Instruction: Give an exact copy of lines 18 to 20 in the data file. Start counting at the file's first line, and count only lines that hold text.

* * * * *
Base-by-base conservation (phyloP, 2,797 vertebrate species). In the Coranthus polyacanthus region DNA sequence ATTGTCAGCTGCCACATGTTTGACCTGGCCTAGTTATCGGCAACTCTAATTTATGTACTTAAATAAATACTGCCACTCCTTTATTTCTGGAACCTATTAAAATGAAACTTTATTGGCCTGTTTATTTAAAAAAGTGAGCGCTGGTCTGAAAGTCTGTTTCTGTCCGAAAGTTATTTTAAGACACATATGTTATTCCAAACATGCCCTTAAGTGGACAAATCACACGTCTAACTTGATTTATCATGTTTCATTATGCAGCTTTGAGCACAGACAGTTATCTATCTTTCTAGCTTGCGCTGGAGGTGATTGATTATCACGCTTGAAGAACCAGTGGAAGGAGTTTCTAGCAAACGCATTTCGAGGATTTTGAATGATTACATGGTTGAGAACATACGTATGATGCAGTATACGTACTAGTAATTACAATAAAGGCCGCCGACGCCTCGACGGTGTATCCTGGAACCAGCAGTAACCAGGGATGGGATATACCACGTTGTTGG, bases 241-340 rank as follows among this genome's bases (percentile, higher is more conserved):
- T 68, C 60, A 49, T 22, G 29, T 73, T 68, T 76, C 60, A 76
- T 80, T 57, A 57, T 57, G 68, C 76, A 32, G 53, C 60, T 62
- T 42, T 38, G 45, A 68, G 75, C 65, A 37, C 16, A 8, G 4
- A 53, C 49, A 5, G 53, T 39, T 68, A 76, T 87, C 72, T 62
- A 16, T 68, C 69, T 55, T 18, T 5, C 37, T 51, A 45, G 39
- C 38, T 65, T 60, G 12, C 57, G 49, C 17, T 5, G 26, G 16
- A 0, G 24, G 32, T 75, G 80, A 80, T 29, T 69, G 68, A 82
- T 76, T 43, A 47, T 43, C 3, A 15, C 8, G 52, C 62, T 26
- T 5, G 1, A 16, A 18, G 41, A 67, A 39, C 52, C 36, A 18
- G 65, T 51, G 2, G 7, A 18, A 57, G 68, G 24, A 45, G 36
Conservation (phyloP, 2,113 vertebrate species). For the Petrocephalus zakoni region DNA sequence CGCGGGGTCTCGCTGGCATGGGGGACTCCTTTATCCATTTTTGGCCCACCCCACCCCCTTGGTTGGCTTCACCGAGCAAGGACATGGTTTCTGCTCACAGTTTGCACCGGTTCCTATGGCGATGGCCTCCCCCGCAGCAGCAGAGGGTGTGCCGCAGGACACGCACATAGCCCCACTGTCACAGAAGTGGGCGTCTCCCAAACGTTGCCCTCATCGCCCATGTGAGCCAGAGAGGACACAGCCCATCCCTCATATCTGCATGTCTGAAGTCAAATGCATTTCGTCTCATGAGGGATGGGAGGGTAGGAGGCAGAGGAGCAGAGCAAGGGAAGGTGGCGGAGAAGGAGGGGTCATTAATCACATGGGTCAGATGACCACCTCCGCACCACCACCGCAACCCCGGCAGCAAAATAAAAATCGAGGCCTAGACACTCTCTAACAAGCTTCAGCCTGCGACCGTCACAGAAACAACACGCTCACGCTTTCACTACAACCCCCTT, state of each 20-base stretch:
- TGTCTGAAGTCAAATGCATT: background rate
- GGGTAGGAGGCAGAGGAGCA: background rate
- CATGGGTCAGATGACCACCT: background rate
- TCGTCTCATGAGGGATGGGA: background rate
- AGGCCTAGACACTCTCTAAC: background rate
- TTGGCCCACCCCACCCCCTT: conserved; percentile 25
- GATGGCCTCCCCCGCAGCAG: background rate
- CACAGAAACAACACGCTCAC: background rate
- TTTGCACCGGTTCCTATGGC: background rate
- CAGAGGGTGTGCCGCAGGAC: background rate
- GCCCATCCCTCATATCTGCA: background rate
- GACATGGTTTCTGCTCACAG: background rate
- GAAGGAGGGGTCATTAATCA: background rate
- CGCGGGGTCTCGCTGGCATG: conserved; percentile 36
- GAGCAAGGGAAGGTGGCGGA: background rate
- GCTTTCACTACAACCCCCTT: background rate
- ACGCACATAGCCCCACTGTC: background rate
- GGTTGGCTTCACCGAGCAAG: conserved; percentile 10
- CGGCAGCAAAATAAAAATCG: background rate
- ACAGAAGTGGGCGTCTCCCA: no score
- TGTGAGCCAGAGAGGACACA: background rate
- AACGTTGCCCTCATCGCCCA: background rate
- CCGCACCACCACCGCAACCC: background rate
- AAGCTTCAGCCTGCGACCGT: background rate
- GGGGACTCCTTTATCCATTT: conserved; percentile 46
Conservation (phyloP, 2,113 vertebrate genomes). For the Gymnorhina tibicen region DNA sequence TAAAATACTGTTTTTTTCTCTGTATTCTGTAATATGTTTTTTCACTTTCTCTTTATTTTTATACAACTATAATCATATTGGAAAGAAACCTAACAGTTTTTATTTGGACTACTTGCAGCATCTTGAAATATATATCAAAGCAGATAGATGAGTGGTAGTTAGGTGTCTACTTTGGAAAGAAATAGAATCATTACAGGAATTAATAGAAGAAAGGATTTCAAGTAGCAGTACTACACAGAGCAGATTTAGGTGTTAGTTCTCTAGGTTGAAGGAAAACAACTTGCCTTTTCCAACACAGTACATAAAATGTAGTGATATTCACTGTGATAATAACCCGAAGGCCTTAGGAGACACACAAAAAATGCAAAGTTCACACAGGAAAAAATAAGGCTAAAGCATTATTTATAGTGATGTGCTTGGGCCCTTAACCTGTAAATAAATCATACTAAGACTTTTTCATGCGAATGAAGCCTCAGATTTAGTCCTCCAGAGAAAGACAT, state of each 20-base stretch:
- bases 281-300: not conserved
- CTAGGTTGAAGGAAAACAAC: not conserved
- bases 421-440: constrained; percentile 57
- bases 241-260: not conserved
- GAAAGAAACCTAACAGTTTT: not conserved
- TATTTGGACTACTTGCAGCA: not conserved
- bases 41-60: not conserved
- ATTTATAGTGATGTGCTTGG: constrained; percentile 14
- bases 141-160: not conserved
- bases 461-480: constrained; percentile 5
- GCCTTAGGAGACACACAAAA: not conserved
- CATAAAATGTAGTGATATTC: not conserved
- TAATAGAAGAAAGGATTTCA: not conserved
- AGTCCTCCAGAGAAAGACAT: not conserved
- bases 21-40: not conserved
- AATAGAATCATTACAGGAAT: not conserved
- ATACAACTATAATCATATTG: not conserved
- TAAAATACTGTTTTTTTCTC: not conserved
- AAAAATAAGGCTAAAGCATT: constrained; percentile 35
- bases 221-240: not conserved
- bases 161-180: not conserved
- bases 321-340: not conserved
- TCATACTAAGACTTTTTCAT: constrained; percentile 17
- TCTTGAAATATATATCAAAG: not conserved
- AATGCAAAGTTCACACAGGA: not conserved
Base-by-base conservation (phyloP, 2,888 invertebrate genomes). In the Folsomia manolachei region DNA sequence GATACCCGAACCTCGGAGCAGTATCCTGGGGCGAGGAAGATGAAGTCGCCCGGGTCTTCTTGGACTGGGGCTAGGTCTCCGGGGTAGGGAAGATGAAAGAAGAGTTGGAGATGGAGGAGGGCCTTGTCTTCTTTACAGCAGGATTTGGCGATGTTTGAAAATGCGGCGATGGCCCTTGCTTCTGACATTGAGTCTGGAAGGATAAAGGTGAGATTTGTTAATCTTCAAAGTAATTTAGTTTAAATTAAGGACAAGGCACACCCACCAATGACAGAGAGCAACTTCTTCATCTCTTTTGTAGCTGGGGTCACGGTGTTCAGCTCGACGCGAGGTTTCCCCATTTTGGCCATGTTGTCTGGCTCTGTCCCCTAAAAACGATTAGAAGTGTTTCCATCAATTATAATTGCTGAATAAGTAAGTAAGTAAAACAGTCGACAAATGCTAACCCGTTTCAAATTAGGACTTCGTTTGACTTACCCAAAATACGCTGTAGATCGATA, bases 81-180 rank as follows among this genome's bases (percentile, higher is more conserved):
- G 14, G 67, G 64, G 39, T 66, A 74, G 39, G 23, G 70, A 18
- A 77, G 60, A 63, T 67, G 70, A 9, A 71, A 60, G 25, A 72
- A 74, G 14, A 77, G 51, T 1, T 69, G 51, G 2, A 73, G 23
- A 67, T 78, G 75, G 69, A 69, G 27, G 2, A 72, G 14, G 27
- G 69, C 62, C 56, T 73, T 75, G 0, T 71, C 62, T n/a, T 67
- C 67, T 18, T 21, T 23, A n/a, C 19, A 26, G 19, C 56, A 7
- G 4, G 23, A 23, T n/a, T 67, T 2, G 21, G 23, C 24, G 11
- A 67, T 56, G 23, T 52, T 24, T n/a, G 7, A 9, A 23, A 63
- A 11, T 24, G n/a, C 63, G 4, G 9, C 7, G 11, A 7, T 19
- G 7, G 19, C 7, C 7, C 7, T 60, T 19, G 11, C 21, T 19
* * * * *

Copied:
- TTGGCCCACCCCACCCCCTT: conserved; percentile 25
- GATGGCCTCCCCCGCAGCAG: background rate
- CACAGAAACAACACGCTCAC: background rate